The purposes of this study were to evaluate the effect on tibiofemoral contact mechanics of repair of the posterior root of the medial meniscus and the effect of meniscal allograft transplantation with medial collateral ligament release at different flexion angles.
Ten fresh-frozen human cadaveric knees (five pairs) were used. A digital pressure sensor was inserted by capsulotomy and experiments were performed serially under the following six conditions, that is, with an intact medial meniscus (normal controls), with a root tear, after root repair, after total meniscectomy, after meniscal allograft transplantation, and after meniscal allograft transplantation plus medial collateral ligament release. During each experiment, knees were positioned at 0°, 30°, 60°, and 90° of flexion and peak pressure (kPa) and contact area (cm2) were measured.
At 0° of flexion, contact pressure did not differ among the six experimental settings. However, at 30° and 60° of flexion, contact pressure differed significantly between root tear and root repair specimens (p = 0.04 and 0.03, respectively) and between total meniscectomy and meniscal allograft transplantation specimens (p = 0.02 and 0.03, respectively). On the other hand, mean contact pressures were different between normal (476.7±473.1 and 573.3±479.1 kPa) and root repair (575.7±357.8 and 598.6±415.8) and between normal and meniscal allograft transplantation (635.7±437.4 and 674.3±533.2). At 0°, 30°, 60°, and 90° of flexion, contact areas differed significantly between normal and total meniscectomy specimens (p = 0.02, 0.01, 0.02, and 0.02, respectively) and between meniscal allograft transplantation and total meniscectomy specimens (p = 0.03, 0.02, 0.02, and 0.03, respectively). Contact areas differed significantly between root tear and root repair specimens at 60° of flexion (p = 0.04), and between normal control and root repair specimens at 60° and 90° of flexion (p = 0.03 and 0.04, respectively). The effects of meniscal allograft transplantation plus medial collateral ligament release on contact mechanics were not different from the effects of meniscal allograft transplantation alone (n.s.).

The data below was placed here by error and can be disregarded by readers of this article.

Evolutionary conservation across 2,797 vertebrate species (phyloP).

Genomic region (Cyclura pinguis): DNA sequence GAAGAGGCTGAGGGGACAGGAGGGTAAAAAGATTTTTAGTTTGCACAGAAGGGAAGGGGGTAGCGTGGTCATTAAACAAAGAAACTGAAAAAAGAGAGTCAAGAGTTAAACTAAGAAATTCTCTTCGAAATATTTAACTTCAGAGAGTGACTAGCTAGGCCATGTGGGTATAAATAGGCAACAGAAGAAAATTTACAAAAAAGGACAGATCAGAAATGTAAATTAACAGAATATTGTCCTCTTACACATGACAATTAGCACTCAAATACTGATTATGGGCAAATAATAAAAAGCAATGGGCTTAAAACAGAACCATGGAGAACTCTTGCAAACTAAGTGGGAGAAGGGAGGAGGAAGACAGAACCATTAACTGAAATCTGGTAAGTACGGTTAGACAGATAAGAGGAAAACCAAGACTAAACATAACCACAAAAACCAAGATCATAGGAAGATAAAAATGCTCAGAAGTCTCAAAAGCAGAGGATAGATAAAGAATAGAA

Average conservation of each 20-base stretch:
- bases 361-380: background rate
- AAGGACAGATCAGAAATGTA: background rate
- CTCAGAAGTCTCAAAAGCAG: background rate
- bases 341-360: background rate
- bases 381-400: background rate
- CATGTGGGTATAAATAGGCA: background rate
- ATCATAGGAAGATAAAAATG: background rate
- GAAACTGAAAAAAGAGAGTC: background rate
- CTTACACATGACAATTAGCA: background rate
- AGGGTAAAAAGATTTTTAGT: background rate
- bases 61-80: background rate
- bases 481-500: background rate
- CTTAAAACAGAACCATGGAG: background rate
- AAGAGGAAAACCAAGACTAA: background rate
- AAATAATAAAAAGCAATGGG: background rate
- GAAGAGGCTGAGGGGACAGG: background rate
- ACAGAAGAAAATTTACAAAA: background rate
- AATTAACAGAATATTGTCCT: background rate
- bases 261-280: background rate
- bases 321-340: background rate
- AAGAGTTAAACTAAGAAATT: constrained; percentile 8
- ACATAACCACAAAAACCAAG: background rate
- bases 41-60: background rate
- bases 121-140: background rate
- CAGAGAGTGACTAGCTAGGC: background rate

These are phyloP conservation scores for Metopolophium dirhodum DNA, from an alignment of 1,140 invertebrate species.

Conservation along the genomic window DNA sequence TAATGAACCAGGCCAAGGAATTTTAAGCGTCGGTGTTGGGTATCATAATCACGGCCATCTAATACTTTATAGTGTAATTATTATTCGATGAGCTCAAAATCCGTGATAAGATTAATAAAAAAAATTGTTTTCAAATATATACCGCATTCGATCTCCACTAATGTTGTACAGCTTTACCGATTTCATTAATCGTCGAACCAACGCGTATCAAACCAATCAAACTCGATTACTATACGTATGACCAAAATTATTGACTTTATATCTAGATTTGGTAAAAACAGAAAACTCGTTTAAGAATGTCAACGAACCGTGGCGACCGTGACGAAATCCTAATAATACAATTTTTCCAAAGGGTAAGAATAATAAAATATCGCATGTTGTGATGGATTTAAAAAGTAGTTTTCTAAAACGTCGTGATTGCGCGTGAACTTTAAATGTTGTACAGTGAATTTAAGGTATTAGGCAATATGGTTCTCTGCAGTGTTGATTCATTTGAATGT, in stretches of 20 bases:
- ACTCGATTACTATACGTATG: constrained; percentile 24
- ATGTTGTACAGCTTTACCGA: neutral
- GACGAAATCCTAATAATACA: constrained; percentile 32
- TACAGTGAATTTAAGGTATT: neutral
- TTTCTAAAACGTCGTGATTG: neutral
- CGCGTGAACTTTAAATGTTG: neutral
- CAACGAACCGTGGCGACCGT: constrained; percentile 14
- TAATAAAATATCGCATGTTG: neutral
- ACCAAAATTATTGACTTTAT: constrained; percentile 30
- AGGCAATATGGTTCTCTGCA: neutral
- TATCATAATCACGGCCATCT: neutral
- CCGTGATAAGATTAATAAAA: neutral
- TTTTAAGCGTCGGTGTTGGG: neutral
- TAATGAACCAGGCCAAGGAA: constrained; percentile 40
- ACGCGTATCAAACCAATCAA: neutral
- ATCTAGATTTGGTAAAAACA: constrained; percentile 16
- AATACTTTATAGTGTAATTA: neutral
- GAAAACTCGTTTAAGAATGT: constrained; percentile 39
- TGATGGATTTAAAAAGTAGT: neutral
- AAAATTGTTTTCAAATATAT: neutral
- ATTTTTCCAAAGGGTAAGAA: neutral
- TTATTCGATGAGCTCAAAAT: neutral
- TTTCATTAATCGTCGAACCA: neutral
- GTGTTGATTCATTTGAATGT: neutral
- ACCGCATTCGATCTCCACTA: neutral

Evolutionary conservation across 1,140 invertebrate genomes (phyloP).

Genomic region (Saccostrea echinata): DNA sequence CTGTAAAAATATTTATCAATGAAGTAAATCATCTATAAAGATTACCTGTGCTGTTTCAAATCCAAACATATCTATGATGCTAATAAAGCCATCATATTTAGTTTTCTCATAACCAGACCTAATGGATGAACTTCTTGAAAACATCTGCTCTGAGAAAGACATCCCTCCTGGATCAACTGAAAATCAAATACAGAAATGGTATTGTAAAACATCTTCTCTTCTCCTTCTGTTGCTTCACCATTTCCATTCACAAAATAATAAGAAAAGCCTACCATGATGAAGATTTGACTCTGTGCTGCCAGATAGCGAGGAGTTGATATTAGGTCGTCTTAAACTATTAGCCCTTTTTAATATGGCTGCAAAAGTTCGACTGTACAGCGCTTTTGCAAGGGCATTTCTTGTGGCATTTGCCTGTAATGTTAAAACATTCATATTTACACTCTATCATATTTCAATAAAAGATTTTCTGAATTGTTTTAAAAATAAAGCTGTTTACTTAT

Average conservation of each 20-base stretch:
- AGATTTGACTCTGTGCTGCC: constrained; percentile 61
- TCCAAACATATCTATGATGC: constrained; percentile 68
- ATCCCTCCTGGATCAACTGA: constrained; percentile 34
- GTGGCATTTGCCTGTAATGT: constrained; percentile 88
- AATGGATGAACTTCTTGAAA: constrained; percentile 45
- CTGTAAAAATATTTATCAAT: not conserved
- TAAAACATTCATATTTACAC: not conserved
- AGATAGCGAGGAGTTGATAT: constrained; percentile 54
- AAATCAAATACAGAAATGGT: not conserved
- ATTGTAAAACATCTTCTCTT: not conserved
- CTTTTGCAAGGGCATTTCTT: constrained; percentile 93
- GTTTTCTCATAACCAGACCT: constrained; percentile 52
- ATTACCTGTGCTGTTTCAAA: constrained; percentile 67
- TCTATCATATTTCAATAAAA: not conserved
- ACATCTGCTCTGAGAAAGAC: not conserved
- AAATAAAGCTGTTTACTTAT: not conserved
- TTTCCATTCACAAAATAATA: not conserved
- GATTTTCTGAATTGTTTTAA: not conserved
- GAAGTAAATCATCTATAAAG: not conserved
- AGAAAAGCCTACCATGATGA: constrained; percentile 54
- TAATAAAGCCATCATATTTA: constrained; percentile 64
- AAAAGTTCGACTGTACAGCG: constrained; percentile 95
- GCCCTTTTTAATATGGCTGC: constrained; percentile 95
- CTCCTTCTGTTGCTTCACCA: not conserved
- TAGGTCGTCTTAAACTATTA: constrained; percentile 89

Both meniscal root repair and transplantation of meniscus improved contact mechanics, but it did not appear that repair of the meniscal root or transplantation of meniscus restores the biomechanical function back to normal level. The meniscal allograft transplantation plus medial collateral ligament release were similar to those after meniscal allograft transplantation alone. Therefore, it is better to preserve meniscus and medial collateral ligament release could be done during the meniscal allograft transplantation.